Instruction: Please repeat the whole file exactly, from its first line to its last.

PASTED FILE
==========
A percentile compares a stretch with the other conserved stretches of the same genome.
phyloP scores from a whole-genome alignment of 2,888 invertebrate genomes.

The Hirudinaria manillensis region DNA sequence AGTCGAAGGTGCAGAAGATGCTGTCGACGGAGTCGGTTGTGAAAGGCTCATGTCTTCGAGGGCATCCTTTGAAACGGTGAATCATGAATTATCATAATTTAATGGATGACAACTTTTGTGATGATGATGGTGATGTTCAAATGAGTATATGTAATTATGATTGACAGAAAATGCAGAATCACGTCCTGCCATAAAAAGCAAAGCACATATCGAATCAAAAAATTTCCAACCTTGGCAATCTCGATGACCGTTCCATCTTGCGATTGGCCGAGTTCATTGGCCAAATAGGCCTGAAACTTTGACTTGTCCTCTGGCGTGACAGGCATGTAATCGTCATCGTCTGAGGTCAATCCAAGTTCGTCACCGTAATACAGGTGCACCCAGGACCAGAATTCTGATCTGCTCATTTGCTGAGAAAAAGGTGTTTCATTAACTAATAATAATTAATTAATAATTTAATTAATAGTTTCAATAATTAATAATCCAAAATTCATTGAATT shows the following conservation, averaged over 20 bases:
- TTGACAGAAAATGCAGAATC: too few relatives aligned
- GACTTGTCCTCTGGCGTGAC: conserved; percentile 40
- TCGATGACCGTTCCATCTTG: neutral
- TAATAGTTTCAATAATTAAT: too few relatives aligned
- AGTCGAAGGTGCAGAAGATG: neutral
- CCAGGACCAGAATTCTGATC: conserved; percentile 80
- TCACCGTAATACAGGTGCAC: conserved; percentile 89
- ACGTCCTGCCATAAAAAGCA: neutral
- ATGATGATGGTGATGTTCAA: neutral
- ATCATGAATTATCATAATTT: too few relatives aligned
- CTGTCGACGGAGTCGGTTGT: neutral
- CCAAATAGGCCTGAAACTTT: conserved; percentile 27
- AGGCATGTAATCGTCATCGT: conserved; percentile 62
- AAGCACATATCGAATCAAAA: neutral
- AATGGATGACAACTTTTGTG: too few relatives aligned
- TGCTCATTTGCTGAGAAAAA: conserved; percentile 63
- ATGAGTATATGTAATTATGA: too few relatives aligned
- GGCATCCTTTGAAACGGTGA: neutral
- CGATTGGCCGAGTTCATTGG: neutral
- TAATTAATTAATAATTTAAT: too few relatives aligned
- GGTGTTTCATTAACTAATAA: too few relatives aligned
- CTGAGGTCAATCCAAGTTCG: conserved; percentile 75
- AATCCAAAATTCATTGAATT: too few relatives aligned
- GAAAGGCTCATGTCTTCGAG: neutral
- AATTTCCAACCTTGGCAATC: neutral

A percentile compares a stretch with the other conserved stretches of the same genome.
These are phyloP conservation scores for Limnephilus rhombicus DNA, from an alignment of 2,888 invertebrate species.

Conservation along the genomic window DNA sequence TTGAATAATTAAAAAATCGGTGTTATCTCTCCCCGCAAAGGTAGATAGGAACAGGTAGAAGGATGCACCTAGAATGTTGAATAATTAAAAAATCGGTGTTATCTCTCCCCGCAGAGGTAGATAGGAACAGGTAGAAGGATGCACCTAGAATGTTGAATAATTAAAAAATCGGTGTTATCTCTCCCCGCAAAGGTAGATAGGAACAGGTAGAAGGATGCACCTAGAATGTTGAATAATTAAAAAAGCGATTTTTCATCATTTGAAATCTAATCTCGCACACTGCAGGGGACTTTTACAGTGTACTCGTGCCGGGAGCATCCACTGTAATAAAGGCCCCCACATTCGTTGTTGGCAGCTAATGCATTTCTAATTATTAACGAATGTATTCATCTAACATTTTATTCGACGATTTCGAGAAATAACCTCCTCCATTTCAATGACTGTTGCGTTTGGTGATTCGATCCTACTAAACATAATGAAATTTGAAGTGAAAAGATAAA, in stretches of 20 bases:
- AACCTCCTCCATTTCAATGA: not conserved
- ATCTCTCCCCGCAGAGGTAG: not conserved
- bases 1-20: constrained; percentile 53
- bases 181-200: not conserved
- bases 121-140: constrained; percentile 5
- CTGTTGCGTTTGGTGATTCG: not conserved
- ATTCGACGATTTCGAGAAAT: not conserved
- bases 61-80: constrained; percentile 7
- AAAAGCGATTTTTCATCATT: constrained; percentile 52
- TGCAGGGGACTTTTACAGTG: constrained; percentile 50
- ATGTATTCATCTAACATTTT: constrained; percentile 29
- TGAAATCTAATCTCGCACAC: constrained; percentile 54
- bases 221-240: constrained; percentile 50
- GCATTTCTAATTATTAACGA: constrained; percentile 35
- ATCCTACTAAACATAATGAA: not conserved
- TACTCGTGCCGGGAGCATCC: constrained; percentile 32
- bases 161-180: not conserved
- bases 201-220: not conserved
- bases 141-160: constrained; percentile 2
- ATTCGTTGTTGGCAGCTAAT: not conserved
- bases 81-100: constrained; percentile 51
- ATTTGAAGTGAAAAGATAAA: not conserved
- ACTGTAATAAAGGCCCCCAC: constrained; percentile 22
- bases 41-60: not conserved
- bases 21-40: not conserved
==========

A percentile compares a stretch with the other conserved stretches of the same genome.
phyloP scores from a whole-genome alignment of 2,888 invertebrate genomes.

The Hirudinaria manillensis region DNA sequence AGTCGAAGGTGCAGAAGATGCTGTCGACGGAGTCGGTTGTGAAAGGCTCATGTCTTCGAGGGCATCCTTTGAAACGGTGAATCATGAATTATCATAATTTAATGGATGACAACTTTTGTGATGATGATGGTGATGTTCAAATGAGTATATGTAATTATGATTGACAGAAAATGCAGAATCACGTCCTGCCATAAAAAGCAAAGCACATATCGAATCAAAAAATTTCCAACCTTGGCAATCTCGATGACCGTTCCATCTTGCGATTGGCCGAGTTCATTGGCCAAATAGGCCTGAAACTTTGACTTGTCCTCTGGCGTGACAGGCATGTAATCGTCATCGTCTGAGGTCAATCCAAGTTCGTCACCGTAATACAGGTGCACCCAGGACCAGAATTCTGATCTGCTCATTTGCTGAGAAAAAGGTGTTTCATTAACTAATAATAATTAATTAATAATTTAATTAATAGTTTCAATAATTAATAATCCAAAATTCATTGAATT shows the following conservation, averaged over 20 bases:
- TTGACAGAAAATGCAGAATC: too few relatives aligned
- GACTTGTCCTCTGGCGTGAC: conserved; percentile 40
- TCGATGACCGTTCCATCTTG: neutral
- TAATAGTTTCAATAATTAAT: too few relatives aligned
- AGTCGAAGGTGCAGAAGATG: neutral
- CCAGGACCAGAATTCTGATC: conserved; percentile 80
- TCACCGTAATACAGGTGCAC: conserved; percentile 89
- ACGTCCTGCCATAAAAAGCA: neutral
- ATGATGATGGTGATGTTCAA: neutral
- ATCATGAATTATCATAATTT: too few relatives aligned
- CTGTCGACGGAGTCGGTTGT: neutral
- CCAAATAGGCCTGAAACTTT: conserved; percentile 27
- AGGCATGTAATCGTCATCGT: conserved; percentile 62
- AAGCACATATCGAATCAAAA: neutral
- AATGGATGACAACTTTTGTG: too few relatives aligned
- TGCTCATTTGCTGAGAAAAA: conserved; percentile 63
- ATGAGTATATGTAATTATGA: too few relatives aligned
- GGCATCCTTTGAAACGGTGA: neutral
- CGATTGGCCGAGTTCATTGG: neutral
- TAATTAATTAATAATTTAAT: too few relatives aligned
- GGTGTTTCATTAACTAATAA: too few relatives aligned
- CTGAGGTCAATCCAAGTTCG: conserved; percentile 75
- AATCCAAAATTCATTGAATT: too few relatives aligned
- GAAAGGCTCATGTCTTCGAG: neutral
- AATTTCCAACCTTGGCAATC: neutral

A percentile compares a stretch with the other conserved stretches of the same genome.
These are phyloP conservation scores for Limnephilus rhombicus DNA, from an alignment of 2,888 invertebrate species.

Conservation along the genomic window DNA sequence TTGAATAATTAAAAAATCGGTGTTATCTCTCCCCGCAAAGGTAGATAGGAACAGGTAGAAGGATGCACCTAGAATGTTGAATAATTAAAAAATCGGTGTTATCTCTCCCCGCAGAGGTAGATAGGAACAGGTAGAAGGATGCACCTAGAATGTTGAATAATTAAAAAATCGGTGTTATCTCTCCCCGCAAAGGTAGATAGGAACAGGTAGAAGGATGCACCTAGAATGTTGAATAATTAAAAAAGCGATTTTTCATCATTTGAAATCTAATCTCGCACACTGCAGGGGACTTTTACAGTGTACTCGTGCCGGGAGCATCCACTGTAATAAAGGCCCCCACATTCGTTGTTGGCAGCTAATGCATTTCTAATTATTAACGAATGTATTCATCTAACATTTTATTCGACGATTTCGAGAAATAACCTCCTCCATTTCAATGACTGTTGCGTTTGGTGATTCGATCCTACTAAACATAATGAAATTTGAAGTGAAAAGATAAA, in stretches of 20 bases:
- AACCTCCTCCATTTCAATGA: not conserved
- ATCTCTCCCCGCAGAGGTAG: not conserved
- bases 1-20: constrained; percentile 53
- bases 181-200: not conserved
- bases 121-140: constrained; percentile 5
- CTGTTGCGTTTGGTGATTCG: not conserved
- ATTCGACGATTTCGAGAAAT: not conserved
- bases 61-80: constrained; percentile 7
- AAAAGCGATTTTTCATCATT: constrained; percentile 52
- TGCAGGGGACTTTTACAGTG: constrained; percentile 50
- ATGTATTCATCTAACATTTT: constrained; percentile 29
- TGAAATCTAATCTCGCACAC: constrained; percentile 54
- bases 221-240: constrained; percentile 50
- GCATTTCTAATTATTAACGA: constrained; percentile 35
- ATCCTACTAAACATAATGAA: not conserved
- TACTCGTGCCGGGAGCATCC: constrained; percentile 32
- bases 161-180: not conserved
- bases 201-220: not conserved
- bases 141-160: constrained; percentile 2
- ATTCGTTGTTGGCAGCTAAT: not conserved
- bases 81-100: constrained; percentile 51
- ATTTGAAGTGAAAAGATAAA: not conserved
- ACTGTAATAAAGGCCCCCAC: constrained; percentile 22
- bases 41-60: not conserved
- bases 21-40: not conserved